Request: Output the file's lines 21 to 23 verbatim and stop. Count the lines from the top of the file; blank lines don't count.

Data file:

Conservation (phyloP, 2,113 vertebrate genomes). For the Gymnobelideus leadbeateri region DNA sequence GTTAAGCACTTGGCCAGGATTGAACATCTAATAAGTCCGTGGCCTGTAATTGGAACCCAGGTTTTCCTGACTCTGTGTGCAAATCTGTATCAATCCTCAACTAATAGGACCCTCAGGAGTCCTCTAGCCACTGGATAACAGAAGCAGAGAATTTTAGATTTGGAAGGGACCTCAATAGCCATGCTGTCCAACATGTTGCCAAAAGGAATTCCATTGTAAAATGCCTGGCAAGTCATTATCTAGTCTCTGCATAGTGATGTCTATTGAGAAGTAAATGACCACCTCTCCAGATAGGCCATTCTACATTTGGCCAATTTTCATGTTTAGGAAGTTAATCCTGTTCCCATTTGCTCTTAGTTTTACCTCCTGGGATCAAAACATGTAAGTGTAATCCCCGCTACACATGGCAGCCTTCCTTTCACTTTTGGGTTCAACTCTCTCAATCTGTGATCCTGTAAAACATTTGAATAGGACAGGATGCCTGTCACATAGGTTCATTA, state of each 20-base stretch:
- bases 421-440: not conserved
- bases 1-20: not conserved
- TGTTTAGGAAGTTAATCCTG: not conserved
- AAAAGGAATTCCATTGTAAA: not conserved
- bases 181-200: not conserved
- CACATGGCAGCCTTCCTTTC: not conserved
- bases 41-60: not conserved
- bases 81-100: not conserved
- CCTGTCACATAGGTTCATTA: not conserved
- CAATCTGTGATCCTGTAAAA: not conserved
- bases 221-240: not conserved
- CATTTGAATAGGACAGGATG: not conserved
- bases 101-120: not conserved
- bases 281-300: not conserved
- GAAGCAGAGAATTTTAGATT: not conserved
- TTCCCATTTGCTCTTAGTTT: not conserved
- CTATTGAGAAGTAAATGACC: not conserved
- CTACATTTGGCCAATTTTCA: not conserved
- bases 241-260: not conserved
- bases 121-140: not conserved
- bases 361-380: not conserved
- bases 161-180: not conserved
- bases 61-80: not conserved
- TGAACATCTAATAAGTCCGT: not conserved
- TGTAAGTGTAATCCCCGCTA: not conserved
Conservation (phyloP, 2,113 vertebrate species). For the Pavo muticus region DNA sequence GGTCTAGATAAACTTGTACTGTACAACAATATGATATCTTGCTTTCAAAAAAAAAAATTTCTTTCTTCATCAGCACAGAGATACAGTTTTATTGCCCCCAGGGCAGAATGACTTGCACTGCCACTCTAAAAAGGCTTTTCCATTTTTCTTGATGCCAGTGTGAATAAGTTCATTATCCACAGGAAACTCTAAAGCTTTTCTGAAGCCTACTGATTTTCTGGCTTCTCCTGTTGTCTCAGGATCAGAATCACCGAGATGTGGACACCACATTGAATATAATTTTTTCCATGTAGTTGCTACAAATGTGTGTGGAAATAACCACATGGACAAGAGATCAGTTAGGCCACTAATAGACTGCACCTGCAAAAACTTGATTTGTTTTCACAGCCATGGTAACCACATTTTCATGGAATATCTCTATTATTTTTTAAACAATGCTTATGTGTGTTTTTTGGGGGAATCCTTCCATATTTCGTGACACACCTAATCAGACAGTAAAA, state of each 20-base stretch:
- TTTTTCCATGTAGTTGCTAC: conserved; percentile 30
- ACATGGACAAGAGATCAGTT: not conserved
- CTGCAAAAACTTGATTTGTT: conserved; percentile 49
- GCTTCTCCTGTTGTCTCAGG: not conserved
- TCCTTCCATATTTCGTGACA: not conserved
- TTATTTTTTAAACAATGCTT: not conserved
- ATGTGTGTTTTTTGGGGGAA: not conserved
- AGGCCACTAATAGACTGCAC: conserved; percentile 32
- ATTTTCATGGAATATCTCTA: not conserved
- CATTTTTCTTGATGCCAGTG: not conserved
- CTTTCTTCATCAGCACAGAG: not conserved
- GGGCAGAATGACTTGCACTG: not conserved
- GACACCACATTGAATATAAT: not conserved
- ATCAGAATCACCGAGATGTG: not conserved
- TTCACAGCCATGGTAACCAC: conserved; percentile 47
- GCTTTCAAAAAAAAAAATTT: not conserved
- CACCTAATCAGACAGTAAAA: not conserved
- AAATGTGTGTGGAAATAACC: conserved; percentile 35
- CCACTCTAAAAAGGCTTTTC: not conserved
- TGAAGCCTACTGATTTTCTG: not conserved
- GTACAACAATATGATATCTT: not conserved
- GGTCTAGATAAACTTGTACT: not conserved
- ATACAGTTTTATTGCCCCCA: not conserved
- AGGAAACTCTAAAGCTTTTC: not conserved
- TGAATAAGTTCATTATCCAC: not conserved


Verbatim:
- bases 121-140: not conserved
- bases 361-380: not conserved
- bases 161-180: not conserved